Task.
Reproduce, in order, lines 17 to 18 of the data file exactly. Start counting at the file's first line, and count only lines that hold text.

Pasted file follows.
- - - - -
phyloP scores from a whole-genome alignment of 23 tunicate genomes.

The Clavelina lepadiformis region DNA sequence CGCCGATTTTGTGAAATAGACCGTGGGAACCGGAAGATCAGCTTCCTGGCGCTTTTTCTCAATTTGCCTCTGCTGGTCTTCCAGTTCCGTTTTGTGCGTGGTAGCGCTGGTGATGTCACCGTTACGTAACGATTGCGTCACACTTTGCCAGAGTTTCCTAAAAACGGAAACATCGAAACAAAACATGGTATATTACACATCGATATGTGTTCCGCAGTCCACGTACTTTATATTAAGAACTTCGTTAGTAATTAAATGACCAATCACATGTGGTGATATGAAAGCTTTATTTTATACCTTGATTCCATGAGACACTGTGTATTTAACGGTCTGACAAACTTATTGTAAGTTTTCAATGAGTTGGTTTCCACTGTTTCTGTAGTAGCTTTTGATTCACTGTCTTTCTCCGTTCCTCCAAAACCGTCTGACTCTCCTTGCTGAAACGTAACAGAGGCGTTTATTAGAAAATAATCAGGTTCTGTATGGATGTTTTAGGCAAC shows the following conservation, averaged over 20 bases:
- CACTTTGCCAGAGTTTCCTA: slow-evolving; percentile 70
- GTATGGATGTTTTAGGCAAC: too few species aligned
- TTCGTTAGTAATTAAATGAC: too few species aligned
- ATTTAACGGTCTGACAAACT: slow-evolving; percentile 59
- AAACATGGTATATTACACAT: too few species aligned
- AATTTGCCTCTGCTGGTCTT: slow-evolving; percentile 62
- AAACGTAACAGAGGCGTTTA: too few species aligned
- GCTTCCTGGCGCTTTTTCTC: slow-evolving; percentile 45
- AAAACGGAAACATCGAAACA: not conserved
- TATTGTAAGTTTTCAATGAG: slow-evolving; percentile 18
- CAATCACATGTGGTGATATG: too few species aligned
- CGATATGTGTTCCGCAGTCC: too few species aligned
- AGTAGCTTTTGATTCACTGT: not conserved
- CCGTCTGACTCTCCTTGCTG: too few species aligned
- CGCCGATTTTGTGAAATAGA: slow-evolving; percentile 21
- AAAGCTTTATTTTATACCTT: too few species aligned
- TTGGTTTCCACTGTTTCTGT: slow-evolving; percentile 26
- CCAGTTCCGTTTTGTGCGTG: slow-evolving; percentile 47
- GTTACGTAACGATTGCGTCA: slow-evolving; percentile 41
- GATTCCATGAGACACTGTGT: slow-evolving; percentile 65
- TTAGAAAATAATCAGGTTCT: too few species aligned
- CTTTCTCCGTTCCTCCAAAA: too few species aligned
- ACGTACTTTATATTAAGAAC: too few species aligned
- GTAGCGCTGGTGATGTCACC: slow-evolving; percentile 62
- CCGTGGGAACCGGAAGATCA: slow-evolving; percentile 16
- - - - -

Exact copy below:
- CGCCGATTTTGTGAAATAGA: slow-evolving; percentile 21
- AAAGCTTTATTTTATACCTT: too few species aligned